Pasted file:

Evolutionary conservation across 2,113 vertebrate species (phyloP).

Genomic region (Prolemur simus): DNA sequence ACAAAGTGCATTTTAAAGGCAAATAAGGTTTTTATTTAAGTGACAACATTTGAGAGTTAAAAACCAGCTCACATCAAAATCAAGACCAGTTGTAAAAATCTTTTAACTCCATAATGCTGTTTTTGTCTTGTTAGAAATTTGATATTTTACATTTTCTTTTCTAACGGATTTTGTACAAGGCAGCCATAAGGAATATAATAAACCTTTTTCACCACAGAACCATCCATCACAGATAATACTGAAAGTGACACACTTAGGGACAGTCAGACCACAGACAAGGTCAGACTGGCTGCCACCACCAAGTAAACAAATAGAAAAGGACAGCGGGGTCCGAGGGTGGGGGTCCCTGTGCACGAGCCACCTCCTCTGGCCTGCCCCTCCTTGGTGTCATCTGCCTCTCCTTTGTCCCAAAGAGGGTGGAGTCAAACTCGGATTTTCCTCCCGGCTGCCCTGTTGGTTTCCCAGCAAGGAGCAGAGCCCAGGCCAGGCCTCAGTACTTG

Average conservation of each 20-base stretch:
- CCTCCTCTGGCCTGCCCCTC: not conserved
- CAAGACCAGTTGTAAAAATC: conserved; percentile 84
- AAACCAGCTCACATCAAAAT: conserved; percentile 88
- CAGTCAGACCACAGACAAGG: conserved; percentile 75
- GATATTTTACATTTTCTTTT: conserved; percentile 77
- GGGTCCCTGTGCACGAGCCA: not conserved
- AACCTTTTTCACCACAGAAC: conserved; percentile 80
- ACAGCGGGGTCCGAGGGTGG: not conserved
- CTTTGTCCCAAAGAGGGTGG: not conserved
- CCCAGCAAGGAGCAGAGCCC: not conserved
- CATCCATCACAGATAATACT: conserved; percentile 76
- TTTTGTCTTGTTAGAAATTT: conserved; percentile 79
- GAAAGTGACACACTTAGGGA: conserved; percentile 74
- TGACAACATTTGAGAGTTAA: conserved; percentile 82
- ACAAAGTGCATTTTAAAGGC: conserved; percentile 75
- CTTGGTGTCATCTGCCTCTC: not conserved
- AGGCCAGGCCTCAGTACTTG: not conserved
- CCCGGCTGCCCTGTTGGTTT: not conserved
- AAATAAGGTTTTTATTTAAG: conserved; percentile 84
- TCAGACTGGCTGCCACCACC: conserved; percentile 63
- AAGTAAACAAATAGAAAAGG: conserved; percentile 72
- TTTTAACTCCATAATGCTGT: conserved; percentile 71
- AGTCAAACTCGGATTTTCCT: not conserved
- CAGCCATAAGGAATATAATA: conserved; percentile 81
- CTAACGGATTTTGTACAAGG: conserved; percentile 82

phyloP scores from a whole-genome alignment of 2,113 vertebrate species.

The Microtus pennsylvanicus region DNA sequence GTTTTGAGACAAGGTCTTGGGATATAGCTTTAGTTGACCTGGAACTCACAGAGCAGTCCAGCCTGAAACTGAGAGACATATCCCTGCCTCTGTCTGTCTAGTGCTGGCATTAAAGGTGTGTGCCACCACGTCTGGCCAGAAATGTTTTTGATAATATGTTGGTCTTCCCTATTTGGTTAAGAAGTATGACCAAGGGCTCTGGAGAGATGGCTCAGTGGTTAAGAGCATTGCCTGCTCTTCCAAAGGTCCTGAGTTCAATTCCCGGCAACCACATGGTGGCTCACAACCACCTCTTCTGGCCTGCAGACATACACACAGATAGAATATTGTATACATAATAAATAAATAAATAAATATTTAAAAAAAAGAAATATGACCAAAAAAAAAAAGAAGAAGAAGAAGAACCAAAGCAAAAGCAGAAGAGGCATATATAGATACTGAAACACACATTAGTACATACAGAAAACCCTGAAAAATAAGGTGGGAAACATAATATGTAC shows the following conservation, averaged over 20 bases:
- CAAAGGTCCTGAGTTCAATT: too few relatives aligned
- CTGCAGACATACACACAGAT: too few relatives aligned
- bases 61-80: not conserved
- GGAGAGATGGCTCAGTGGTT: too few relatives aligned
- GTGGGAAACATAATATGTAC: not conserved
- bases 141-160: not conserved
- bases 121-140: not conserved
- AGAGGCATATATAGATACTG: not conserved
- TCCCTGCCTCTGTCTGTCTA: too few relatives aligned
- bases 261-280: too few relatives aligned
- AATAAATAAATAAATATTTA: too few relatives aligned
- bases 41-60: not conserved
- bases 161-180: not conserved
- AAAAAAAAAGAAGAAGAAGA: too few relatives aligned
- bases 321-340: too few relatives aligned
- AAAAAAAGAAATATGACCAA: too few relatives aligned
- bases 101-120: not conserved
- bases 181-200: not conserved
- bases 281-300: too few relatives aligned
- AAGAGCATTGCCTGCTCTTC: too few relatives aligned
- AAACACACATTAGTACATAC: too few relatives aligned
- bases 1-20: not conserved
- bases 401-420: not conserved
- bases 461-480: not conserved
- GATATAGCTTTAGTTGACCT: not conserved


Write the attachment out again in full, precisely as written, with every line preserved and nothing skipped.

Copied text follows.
Evolutionary conservation across 2,113 vertebrate species (phyloP).

Genomic region (Prolemur simus): DNA sequence ACAAAGTGCATTTTAAAGGCAAATAAGGTTTTTATTTAAGTGACAACATTTGAGAGTTAAAAACCAGCTCACATCAAAATCAAGACCAGTTGTAAAAATCTTTTAACTCCATAATGCTGTTTTTGTCTTGTTAGAAATTTGATATTTTACATTTTCTTTTCTAACGGATTTTGTACAAGGCAGCCATAAGGAATATAATAAACCTTTTTCACCACAGAACCATCCATCACAGATAATACTGAAAGTGACACACTTAGGGACAGTCAGACCACAGACAAGGTCAGACTGGCTGCCACCACCAAGTAAACAAATAGAAAAGGACAGCGGGGTCCGAGGGTGGGGGTCCCTGTGCACGAGCCACCTCCTCTGGCCTGCCCCTCCTTGGTGTCATCTGCCTCTCCTTTGTCCCAAAGAGGGTGGAGTCAAACTCGGATTTTCCTCCCGGCTGCCCTGTTGGTTTCCCAGCAAGGAGCAGAGCCCAGGCCAGGCCTCAGTACTTG

Average conservation of each 20-base stretch:
- CCTCCTCTGGCCTGCCCCTC: not conserved
- CAAGACCAGTTGTAAAAATC: conserved; percentile 84
- AAACCAGCTCACATCAAAAT: conserved; percentile 88
- CAGTCAGACCACAGACAAGG: conserved; percentile 75
- GATATTTTACATTTTCTTTT: conserved; percentile 77
- GGGTCCCTGTGCACGAGCCA: not conserved
- AACCTTTTTCACCACAGAAC: conserved; percentile 80
- ACAGCGGGGTCCGAGGGTGG: not conserved
- CTTTGTCCCAAAGAGGGTGG: not conserved
- CCCAGCAAGGAGCAGAGCCC: not conserved
- CATCCATCACAGATAATACT: conserved; percentile 76
- TTTTGTCTTGTTAGAAATTT: conserved; percentile 79
- GAAAGTGACACACTTAGGGA: conserved; percentile 74
- TGACAACATTTGAGAGTTAA: conserved; percentile 82
- ACAAAGTGCATTTTAAAGGC: conserved; percentile 75
- CTTGGTGTCATCTGCCTCTC: not conserved
- AGGCCAGGCCTCAGTACTTG: not conserved
- CCCGGCTGCCCTGTTGGTTT: not conserved
- AAATAAGGTTTTTATTTAAG: conserved; percentile 84
- TCAGACTGGCTGCCACCACC: conserved; percentile 63
- AAGTAAACAAATAGAAAAGG: conserved; percentile 72
- TTTTAACTCCATAATGCTGT: conserved; percentile 71
- AGTCAAACTCGGATTTTCCT: not conserved
- CAGCCATAAGGAATATAATA: conserved; percentile 81
- CTAACGGATTTTGTACAAGG: conserved; percentile 82

phyloP scores from a whole-genome alignment of 2,113 vertebrate species.

The Microtus pennsylvanicus region DNA sequence GTTTTGAGACAAGGTCTTGGGATATAGCTTTAGTTGACCTGGAACTCACAGAGCAGTCCAGCCTGAAACTGAGAGACATATCCCTGCCTCTGTCTGTCTAGTGCTGGCATTAAAGGTGTGTGCCACCACGTCTGGCCAGAAATGTTTTTGATAATATGTTGGTCTTCCCTATTTGGTTAAGAAGTATGACCAAGGGCTCTGGAGAGATGGCTCAGTGGTTAAGAGCATTGCCTGCTCTTCCAAAGGTCCTGAGTTCAATTCCCGGCAACCACATGGTGGCTCACAACCACCTCTTCTGGCCTGCAGACATACACACAGATAGAATATTGTATACATAATAAATAAATAAATAAATATTTAAAAAAAAGAAATATGACCAAAAAAAAAAAGAAGAAGAAGAAGAACCAAAGCAAAAGCAGAAGAGGCATATATAGATACTGAAACACACATTAGTACATACAGAAAACCCTGAAAAATAAGGTGGGAAACATAATATGTAC shows the following conservation, averaged over 20 bases:
- CAAAGGTCCTGAGTTCAATT: too few relatives aligned
- CTGCAGACATACACACAGAT: too few relatives aligned
- bases 61-80: not conserved
- GGAGAGATGGCTCAGTGGTT: too few relatives aligned
- GTGGGAAACATAATATGTAC: not conserved
- bases 141-160: not conserved
- bases 121-140: not conserved
- AGAGGCATATATAGATACTG: not conserved
- TCCCTGCCTCTGTCTGTCTA: too few relatives aligned
- bases 261-280: too few relatives aligned
- AATAAATAAATAAATATTTA: too few relatives aligned
- bases 41-60: not conserved
- bases 161-180: not conserved
- AAAAAAAAAGAAGAAGAAGA: too few relatives aligned
- bases 321-340: too few relatives aligned
- AAAAAAAGAAATATGACCAA: too few relatives aligned
- bases 101-120: not conserved
- bases 181-200: not conserved
- bases 281-300: too few relatives aligned
- AAGAGCATTGCCTGCTCTTC: too few relatives aligned
- AAACACACATTAGTACATAC: too few relatives aligned
- bases 1-20: not conserved
- bases 401-420: not conserved
- bases 461-480: not conserved
- GATATAGCTTTAGTTGACCT: not conserved